F1: 23 years on - looking back at Schumacher's Grand Prix debut
Ayrton Senna may have won the 1991 Belgian Grand Prix, but it was the driver who finished last that the race is best remembered for.
Michael Schumacher drives the No. 32 Jordan-Ford during preparation for the 1991 Belgian Grand Prix.
By Samuel Reiman
Ayrton Senna may have won the Belgian Grand Prix on August 25, 1991, but it was the driver who finished last that the race is best remembered for.
Rising German racing star Michael Schumacher had been called in by the Jordan-Ford team to replace Bertrand Gachot, following an incident where Gachot had been sent to jail after spraying a London taxi driver with CS gas.
Schumacher, driving Gachot’s No. 32 car, was teamed up alongside Andrea de Cesaris, who had been racing in Formula One since 1980.
The German, 22-years-old at the time, was able to qualify his Jordan in seventh place on the grid, with only Ayrton Senna, Gerhard Berger, Nelson Piquet, Roberto Moreno, Riccardo Patrese and Mark Blundell ahead of him. Teammate Andrea de Cesaris qualified 11th.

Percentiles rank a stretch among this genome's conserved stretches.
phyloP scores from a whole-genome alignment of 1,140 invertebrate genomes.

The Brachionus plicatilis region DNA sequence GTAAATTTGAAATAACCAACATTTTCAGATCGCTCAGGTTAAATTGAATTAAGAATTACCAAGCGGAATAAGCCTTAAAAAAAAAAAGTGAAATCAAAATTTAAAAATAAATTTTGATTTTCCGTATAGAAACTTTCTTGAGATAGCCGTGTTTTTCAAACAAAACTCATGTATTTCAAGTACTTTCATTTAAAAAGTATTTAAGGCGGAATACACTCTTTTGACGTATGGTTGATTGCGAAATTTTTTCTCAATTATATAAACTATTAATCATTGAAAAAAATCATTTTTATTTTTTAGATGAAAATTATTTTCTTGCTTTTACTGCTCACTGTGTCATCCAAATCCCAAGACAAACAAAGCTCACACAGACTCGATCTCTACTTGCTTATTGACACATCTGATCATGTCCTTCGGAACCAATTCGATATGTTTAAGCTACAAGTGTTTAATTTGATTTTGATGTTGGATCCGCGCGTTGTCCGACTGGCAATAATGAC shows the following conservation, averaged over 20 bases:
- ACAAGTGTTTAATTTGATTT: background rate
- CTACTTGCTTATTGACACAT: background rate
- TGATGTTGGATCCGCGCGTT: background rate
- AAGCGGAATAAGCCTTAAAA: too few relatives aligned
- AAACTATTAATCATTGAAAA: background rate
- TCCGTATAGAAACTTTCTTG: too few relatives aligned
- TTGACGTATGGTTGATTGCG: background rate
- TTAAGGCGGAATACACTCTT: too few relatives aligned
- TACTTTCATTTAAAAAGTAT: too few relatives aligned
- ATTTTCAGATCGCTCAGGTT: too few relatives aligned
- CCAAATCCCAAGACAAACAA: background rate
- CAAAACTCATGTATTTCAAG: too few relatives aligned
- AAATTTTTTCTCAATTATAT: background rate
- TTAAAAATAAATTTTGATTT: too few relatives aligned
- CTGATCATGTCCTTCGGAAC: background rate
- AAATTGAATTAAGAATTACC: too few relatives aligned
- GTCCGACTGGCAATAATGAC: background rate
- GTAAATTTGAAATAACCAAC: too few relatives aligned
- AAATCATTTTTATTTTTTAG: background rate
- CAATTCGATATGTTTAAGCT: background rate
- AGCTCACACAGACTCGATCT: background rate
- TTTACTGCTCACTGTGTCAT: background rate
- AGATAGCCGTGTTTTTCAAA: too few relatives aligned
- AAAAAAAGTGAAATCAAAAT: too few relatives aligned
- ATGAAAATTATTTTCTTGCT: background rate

The race got off to a clean start as the field made it incident-free through La Source. The green 7-Up Jordan of Schumacher soon began to slow however, as the field went through Eau Rouge and Raidillon. The clutch on the German’s Jordan had failed and he was out before the end of the first lap.
Schumacher had certainly caught everyone’s eye though, and Benetton soon snatched him up and put him in Roberto Moreno’s car for the end of the season, much to Eddie Jordan’s dismay. The Jordan team owner took the case to court attempting, in vain, to prove that Schumacher was locked into a contract with his team.
Just two weeks after his Belgian debut, Schumacher scored his first points finish with a fifth at the 1991 Italian Grand Prix, driving for Benetton.
One year later, Schumacher would get his second chance to conquer the Spa-Francorchamps circuit. This time, the car and driver held up, and the 23-year-old was able to secure his first Grand Prix victory in mixed weather conditions.
90 more Grand Prix wins and seven championships were to follow, making Schumacher the most decorated Grand Prix driver of all time.
After his 2012 retirement from Formula One, Schumacher was involved in a skiing accident on December 29, 2013 and lapsed into a six-month medically induced coma. Updates on Schumacher’s condition have remained few and far between.